Hendey, Nicola (1999) Young adults and disability: transition to independent living? PhD thesis, University of Nottingham.
The study aims to explore young disabled peoples I concerns about independent living, and how they view the source of that independence.
The transition to adulthood poses particular problems for young physically disabled adults and independent living is a widely shared goal. The independent living movement has spearheaded an increasing awareness amongst disabled people of their rights as human beings and citizens and has brought together ideas on independent living and ways of achieving it. The philosophy of independent living is based on four assumptions: that all human life is of value; that anyone, regardless of their impairment, is capable of exerting choices; that people who are disabled by society's reaction to physical, intellectual and sensory impairment and to emotional distress have a right to have control over their lives, with whatever assistance they need to do so; and that disabled people have the right to participate fully in society. Government policy is consonant with the aims of the independent living movement: to keep individuals in the community and to address their needs more appropriately.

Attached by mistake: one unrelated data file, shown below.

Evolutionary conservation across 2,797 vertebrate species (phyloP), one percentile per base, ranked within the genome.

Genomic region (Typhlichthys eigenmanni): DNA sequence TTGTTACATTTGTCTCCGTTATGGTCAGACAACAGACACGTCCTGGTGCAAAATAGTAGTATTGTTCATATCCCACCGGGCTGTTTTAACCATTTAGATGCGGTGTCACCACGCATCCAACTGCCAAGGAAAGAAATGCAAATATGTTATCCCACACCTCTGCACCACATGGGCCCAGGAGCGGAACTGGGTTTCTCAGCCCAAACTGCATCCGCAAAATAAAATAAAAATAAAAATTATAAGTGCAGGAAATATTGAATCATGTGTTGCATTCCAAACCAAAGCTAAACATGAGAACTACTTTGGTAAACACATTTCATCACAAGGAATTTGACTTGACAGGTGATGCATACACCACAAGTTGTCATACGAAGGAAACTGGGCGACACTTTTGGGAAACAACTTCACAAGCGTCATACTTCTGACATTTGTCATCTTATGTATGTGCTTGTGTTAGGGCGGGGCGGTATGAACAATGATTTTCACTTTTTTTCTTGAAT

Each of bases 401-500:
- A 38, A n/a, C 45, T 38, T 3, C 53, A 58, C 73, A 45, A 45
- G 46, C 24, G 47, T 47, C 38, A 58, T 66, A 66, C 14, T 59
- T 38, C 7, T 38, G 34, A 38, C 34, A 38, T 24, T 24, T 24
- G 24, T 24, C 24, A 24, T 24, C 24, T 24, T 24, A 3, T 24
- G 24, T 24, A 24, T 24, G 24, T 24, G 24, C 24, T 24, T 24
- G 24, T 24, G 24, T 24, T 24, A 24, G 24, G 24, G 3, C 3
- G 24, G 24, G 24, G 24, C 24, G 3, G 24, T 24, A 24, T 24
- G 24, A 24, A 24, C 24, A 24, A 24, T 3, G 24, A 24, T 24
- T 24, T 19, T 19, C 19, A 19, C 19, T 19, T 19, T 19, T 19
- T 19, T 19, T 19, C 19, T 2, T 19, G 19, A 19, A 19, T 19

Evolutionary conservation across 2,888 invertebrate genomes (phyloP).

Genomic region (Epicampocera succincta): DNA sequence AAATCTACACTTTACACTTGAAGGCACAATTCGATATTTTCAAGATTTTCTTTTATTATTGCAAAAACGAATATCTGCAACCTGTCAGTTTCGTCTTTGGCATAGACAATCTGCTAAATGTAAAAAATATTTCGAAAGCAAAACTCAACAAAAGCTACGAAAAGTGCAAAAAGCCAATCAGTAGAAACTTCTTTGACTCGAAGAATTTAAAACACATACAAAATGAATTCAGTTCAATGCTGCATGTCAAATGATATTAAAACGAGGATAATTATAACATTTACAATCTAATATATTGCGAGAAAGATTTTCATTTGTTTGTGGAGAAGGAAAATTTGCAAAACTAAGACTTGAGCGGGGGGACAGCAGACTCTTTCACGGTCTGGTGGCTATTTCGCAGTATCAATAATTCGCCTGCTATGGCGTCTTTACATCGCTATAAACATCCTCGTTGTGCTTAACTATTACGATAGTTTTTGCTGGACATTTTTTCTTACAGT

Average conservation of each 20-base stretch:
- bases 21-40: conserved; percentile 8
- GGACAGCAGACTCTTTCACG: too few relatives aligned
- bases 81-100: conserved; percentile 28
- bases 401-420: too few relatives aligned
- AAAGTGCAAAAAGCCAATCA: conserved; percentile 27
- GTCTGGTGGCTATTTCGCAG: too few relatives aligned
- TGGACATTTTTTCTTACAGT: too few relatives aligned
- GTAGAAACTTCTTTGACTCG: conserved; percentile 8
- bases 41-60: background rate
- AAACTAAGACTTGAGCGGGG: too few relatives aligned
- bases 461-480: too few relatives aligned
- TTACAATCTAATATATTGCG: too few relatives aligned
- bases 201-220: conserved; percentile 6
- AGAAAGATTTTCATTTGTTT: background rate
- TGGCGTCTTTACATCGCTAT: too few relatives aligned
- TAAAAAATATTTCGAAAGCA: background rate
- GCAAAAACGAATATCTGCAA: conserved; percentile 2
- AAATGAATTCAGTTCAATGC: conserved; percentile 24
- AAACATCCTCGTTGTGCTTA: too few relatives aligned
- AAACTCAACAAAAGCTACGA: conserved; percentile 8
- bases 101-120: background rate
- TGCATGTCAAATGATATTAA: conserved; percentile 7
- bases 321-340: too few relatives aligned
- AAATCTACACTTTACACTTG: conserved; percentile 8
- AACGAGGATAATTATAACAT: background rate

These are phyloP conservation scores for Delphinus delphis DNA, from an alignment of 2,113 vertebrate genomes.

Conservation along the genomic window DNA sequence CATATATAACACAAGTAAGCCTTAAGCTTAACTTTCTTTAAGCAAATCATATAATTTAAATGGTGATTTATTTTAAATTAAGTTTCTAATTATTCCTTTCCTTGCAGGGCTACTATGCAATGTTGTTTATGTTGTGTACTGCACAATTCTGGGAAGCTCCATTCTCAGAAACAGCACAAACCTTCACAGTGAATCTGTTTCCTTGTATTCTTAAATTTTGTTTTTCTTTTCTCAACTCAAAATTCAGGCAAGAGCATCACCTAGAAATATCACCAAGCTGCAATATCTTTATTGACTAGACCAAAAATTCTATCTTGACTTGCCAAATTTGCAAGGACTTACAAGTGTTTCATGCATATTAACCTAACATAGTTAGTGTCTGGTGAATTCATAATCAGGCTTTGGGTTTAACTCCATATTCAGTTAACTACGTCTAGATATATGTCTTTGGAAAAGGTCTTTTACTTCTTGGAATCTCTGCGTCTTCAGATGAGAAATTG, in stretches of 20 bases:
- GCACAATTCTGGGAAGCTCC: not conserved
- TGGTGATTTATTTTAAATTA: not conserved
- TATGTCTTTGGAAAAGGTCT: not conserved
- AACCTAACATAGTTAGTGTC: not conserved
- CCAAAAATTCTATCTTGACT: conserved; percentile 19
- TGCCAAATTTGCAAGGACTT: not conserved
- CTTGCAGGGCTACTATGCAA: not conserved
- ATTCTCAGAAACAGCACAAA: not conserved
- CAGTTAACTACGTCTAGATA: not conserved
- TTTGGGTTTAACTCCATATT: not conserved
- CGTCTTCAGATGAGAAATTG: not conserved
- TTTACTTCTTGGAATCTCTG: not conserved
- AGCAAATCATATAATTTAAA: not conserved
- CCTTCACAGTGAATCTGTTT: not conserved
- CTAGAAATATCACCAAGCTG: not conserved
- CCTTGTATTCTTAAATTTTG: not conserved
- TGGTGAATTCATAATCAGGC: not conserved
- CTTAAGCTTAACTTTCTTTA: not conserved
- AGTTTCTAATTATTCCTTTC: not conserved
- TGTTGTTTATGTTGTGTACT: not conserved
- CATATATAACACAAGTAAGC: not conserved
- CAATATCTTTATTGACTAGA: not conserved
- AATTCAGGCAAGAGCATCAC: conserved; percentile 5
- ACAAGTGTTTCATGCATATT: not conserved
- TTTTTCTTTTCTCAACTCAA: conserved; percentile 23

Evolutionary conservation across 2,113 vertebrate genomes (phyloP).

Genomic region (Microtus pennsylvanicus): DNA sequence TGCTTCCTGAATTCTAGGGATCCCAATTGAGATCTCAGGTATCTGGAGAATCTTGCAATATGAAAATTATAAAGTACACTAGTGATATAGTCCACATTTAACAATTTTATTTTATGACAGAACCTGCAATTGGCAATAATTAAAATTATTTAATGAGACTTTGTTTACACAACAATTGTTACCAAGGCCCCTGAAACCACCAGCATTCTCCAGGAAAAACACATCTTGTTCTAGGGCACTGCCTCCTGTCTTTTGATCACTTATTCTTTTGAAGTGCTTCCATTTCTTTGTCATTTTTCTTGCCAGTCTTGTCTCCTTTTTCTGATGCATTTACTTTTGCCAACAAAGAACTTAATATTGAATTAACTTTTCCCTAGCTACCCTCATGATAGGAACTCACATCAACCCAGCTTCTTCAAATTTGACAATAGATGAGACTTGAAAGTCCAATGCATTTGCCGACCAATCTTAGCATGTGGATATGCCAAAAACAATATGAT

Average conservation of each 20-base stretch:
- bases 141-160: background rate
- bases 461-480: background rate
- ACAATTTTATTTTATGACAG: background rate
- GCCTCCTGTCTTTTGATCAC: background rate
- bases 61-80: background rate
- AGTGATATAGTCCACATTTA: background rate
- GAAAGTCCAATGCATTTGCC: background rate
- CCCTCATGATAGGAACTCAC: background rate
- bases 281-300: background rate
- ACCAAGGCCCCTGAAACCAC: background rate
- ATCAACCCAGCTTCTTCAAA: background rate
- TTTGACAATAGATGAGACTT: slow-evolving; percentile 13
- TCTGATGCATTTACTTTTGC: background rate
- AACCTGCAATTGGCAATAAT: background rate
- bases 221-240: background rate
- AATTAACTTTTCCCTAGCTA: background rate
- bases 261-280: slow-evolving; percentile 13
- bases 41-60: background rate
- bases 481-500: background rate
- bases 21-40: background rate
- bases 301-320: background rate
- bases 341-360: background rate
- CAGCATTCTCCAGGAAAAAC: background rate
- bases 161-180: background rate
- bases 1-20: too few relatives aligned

This study, which is based upon data from 42 young physically disabled adults uses qualitative methods which were inspired by the ideals of the Emancipatory Research Paradigm. Interviews were in-depth and informal and focussed on the periods before, during, and after transition. The work was conducted from the standpoint of the seven fundamental needs outlined in the social model of disability.
To what extent had the young people achieved independent living? None of the sample had achieved independent living in its fullest sense in terms of employment, independent housing, financial and personal control of assistance, life style, relationships, educational qualifications or transport. A minority had achieved some of these. The majority had low self-esteem and had received inadequate support from families and the education system and had poor employment prospects. Most were reliant on benefits which were insufficient to meet the extra costs associated with disability and few had received support from social services. Most appeared destined for a life on the margins of society.
|Item Type:||Thesis (PhD)|
|Uncontrolled Keywords:||People with disabilities|
|Faculties/Schools:||UK Campuses > Faculty of Social Sciences, Law and Education > School of Sociology and Social Policy|
|Deposited By:||Ms Valerie Airey|
|Deposited On:||04 Nov 2010 14:17|
|Last Modified:||04 Nov 2010 14:17|
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